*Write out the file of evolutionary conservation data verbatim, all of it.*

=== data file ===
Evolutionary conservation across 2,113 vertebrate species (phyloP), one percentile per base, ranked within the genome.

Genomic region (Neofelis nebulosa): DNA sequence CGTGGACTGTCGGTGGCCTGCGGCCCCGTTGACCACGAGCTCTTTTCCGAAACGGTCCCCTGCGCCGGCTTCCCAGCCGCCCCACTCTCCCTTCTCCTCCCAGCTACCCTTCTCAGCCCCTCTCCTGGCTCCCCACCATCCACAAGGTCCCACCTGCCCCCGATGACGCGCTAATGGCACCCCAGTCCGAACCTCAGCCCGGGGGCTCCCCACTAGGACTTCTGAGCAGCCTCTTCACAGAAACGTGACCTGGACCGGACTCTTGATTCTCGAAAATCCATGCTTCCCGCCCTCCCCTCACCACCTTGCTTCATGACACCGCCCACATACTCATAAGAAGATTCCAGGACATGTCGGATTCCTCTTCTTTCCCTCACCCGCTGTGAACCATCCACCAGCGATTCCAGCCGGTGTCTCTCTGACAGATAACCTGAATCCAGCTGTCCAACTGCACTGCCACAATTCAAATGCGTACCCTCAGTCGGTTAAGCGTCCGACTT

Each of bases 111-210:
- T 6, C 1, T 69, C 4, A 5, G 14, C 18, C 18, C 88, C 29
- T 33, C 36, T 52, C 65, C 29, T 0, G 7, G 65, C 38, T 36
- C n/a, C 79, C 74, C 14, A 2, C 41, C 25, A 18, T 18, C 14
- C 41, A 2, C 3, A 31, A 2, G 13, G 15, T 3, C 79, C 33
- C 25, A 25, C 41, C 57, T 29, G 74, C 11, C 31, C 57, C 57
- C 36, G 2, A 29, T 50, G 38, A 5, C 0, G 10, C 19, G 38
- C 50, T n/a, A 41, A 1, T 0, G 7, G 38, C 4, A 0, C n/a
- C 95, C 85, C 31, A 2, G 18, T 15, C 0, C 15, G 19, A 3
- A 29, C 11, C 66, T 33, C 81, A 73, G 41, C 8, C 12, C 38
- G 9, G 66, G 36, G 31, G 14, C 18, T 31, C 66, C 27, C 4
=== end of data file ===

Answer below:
Evolutionary conservation across 2,113 vertebrate species (phyloP), one percentile per base, ranked within the genome.

Genomic region (Neofelis nebulosa): DNA sequence CGTGGACTGTCGGTGGCCTGCGGCCCCGTTGACCACGAGCTCTTTTCCGAAACGGTCCCCTGCGCCGGCTTCCCAGCCGCCCCACTCTCCCTTCTCCTCCCAGCTACCCTTCTCAGCCCCTCTCCTGGCTCCCCACCATCCACAAGGTCCCACCTGCCCCCGATGACGCGCTAATGGCACCCCAGTCCGAACCTCAGCCCGGGGGCTCCCCACTAGGACTTCTGAGCAGCCTCTTCACAGAAACGTGACCTGGACCGGACTCTTGATTCTCGAAAATCCATGCTTCCCGCCCTCCCCTCACCACCTTGCTTCATGACACCGCCCACATACTCATAAGAAGATTCCAGGACATGTCGGATTCCTCTTCTTTCCCTCACCCGCTGTGAACCATCCACCAGCGATTCCAGCCGGTGTCTCTCTGACAGATAACCTGAATCCAGCTGTCCAACTGCACTGCCACAATTCAAATGCGTACCCTCAGTCGGTTAAGCGTCCGACTT

Each of bases 111-210:
- T 6, C 1, T 69, C 4, A 5, G 14, C 18, C 18, C 88, C 29
- T 33, C 36, T 52, C 65, C 29, T 0, G 7, G 65, C 38, T 36
- C n/a, C 79, C 74, C 14, A 2, C 41, C 25, A 18, T 18, C 14
- C 41, A 2, C 3, A 31, A 2, G 13, G 15, T 3, C 79, C 33
- C 25, A 25, C 41, C 57, T 29, G 74, C 11, C 31, C 57, C 57
- C 36, G 2, A 29, T 50, G 38, A 5, C 0, G 10, C 19, G 38
- C 50, T n/a, A 41, A 1, T 0, G 7, G 38, C 4, A 0, C n/a
- C 95, C 85, C 31, A 2, G 18, T 15, C 0, C 15, G 19, A 3
- A 29, C 11, C 66, T 33, C 81, A 73, G 41, C 8, C 12, C 38
- G 9, G 66, G 36, G 31, G 14, C 18, T 31, C 66, C 27, C 4